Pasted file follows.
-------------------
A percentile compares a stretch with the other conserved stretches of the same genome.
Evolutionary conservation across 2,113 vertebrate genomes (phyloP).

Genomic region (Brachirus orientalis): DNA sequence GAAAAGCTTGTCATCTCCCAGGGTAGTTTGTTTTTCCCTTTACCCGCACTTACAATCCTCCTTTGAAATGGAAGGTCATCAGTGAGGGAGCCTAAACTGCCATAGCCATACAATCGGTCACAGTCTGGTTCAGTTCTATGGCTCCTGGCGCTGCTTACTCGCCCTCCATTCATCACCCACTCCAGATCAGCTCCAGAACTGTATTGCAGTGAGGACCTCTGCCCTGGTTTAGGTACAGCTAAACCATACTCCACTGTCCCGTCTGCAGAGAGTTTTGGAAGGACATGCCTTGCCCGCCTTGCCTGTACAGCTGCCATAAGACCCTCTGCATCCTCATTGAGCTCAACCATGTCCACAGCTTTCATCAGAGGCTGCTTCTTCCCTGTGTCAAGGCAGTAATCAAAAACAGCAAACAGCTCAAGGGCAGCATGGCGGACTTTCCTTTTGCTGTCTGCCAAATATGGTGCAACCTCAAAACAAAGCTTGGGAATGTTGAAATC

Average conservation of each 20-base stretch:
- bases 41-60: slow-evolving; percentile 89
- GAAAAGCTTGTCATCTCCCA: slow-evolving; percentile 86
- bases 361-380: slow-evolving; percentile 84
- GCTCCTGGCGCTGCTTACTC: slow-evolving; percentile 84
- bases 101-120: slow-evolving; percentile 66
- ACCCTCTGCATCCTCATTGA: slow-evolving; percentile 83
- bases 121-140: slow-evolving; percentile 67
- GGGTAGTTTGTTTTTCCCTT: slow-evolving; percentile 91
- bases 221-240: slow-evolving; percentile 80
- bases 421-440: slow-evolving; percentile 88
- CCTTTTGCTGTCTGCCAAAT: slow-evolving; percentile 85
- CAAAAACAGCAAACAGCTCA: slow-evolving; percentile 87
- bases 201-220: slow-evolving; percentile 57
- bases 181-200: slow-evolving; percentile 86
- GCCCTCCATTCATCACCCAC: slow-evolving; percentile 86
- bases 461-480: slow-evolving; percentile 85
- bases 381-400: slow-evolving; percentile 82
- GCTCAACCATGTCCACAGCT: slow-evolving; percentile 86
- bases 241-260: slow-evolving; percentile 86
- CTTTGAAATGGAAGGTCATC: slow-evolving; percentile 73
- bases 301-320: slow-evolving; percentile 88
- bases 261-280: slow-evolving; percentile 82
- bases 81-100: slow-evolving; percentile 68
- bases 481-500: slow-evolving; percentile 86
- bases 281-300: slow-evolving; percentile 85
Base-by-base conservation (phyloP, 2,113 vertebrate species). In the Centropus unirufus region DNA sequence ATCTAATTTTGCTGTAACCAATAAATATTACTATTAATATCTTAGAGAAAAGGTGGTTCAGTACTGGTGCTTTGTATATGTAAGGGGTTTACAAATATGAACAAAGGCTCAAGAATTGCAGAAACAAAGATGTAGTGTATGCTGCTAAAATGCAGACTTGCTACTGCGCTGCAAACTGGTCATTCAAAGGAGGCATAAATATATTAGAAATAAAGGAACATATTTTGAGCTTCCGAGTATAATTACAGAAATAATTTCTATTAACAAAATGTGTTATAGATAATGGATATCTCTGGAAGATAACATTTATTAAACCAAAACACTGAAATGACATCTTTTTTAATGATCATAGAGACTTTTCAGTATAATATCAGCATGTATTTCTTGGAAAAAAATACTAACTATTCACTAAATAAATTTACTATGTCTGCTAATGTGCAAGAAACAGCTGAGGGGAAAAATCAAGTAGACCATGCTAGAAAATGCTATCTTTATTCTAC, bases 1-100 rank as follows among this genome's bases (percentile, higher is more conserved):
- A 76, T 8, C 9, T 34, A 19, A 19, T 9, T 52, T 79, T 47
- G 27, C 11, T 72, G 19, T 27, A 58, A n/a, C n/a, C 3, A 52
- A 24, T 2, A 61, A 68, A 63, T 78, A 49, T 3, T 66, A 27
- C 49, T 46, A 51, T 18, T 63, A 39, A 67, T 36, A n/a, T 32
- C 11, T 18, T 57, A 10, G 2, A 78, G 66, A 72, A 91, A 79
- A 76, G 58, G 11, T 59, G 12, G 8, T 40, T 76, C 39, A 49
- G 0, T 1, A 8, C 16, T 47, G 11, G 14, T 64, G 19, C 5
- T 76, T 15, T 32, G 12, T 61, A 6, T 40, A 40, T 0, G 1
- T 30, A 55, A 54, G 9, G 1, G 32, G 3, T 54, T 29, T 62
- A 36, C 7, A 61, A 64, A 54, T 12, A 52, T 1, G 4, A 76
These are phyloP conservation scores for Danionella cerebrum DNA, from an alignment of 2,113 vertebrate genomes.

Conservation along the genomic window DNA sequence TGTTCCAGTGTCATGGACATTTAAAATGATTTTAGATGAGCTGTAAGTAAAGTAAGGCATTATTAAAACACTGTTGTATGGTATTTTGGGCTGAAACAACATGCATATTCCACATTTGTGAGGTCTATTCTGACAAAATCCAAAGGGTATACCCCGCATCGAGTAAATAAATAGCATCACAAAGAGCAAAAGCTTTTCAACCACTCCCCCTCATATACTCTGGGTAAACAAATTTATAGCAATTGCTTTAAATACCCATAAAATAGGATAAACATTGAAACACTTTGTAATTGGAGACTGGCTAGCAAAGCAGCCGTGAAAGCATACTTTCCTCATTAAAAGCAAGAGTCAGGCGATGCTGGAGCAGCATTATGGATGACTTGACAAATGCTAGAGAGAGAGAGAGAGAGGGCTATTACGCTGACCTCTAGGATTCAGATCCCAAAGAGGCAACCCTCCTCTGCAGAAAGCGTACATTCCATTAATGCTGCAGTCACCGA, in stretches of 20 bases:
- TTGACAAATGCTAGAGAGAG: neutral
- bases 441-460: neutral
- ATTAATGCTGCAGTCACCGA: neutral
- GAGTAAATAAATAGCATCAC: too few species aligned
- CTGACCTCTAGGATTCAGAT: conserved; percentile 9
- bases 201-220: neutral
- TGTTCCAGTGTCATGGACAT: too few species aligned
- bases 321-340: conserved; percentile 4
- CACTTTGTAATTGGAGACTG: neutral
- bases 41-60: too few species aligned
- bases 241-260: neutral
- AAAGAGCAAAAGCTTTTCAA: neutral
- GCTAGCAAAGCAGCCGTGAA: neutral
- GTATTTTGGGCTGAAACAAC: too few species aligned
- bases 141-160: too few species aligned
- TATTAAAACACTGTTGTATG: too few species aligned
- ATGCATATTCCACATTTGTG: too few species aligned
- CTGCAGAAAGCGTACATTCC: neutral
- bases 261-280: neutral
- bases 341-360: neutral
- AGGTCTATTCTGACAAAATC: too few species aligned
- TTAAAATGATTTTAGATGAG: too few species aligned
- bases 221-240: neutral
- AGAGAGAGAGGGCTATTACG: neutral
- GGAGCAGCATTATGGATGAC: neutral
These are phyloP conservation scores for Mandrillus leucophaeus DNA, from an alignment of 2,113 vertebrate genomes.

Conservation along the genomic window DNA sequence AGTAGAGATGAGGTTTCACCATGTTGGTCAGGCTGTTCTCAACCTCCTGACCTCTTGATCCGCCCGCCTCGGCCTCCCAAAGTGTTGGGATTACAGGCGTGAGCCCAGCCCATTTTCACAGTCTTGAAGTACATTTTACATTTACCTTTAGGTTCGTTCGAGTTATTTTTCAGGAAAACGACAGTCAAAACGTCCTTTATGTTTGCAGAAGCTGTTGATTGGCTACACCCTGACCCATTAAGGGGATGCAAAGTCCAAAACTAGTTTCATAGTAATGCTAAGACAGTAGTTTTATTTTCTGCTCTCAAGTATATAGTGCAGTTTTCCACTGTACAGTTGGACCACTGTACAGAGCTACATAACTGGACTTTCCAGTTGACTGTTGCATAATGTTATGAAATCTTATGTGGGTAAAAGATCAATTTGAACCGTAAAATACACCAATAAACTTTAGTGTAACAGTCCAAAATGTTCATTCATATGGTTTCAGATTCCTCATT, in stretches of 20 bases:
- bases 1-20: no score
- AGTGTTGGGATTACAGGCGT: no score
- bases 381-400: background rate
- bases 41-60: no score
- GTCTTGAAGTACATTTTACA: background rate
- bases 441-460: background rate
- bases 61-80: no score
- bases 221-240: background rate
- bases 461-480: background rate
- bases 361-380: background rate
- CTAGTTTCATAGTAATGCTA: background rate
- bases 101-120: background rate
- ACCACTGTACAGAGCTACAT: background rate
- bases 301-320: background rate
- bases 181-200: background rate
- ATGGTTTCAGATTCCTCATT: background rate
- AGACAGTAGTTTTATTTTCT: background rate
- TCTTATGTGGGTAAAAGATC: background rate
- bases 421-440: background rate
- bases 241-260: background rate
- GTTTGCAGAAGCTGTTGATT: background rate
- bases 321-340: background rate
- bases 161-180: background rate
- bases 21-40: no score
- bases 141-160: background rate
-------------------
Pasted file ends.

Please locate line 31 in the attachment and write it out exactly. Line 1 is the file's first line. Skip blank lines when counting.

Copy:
- A 76, T 8, C 9, T 34, A 19, A 19, T 9, T 52, T 79, T 47